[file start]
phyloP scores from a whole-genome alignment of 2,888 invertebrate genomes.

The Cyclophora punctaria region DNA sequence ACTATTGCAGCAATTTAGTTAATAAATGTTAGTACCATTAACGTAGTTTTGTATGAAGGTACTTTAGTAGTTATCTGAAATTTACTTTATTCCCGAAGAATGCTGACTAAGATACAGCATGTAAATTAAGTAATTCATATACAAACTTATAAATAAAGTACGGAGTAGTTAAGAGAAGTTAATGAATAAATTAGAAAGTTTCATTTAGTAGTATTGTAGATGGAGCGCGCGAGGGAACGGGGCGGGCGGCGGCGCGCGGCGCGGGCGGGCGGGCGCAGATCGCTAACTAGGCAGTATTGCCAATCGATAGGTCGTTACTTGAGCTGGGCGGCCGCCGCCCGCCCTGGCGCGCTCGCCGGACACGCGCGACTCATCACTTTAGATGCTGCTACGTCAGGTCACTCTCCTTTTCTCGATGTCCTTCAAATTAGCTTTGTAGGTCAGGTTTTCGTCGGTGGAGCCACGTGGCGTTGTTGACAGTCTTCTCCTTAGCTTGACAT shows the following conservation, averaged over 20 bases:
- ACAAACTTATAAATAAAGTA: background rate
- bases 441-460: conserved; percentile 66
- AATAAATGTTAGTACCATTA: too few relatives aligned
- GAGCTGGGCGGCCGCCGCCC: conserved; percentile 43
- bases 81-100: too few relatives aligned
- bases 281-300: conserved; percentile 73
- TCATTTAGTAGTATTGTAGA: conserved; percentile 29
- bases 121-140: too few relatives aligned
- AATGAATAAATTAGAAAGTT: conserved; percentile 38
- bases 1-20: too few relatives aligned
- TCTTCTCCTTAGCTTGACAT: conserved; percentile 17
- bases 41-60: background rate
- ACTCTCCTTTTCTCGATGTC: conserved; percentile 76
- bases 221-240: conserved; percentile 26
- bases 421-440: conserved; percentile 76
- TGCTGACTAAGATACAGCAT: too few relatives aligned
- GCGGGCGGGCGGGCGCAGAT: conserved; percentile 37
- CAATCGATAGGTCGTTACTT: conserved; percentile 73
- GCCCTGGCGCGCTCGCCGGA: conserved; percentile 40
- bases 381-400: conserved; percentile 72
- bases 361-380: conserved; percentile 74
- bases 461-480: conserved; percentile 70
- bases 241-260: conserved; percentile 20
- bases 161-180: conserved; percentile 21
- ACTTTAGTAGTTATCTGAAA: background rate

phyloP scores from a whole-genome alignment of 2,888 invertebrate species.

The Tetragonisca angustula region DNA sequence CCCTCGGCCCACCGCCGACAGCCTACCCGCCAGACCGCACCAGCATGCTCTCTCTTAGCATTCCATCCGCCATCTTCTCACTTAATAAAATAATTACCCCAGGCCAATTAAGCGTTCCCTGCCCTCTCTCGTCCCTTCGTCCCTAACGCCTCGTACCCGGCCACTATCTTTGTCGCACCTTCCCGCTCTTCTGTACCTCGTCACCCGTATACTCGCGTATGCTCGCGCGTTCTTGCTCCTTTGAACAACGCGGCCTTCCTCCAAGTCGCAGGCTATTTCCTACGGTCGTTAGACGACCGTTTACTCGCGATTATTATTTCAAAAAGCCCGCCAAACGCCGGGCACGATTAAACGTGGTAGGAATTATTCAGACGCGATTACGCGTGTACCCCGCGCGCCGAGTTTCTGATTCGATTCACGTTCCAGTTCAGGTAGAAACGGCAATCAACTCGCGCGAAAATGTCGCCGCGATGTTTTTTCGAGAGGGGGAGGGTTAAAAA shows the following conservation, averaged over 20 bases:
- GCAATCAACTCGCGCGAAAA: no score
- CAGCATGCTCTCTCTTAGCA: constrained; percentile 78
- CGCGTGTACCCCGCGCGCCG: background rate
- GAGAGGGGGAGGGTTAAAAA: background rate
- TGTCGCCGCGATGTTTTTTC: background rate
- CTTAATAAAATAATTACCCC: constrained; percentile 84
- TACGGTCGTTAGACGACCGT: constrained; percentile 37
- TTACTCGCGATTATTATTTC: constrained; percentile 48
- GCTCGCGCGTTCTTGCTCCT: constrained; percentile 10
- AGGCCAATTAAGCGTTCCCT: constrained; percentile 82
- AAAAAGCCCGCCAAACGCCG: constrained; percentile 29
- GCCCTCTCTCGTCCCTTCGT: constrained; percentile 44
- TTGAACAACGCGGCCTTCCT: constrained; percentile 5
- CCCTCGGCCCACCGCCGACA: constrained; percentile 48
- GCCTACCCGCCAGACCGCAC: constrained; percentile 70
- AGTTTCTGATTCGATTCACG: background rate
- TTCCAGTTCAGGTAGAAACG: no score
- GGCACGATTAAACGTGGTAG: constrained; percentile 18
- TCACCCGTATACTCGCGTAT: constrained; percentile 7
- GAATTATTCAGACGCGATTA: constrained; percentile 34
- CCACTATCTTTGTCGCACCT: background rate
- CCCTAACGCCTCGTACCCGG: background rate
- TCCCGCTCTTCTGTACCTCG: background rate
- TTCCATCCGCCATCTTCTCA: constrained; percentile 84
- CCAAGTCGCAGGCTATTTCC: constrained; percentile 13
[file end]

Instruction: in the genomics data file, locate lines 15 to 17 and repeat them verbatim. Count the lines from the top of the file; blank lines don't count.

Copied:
- ACTCTCCTTTTCTCGATGTC: conserved; percentile 76
- bases 221-240: conserved; percentile 26
- bases 421-440: conserved; percentile 76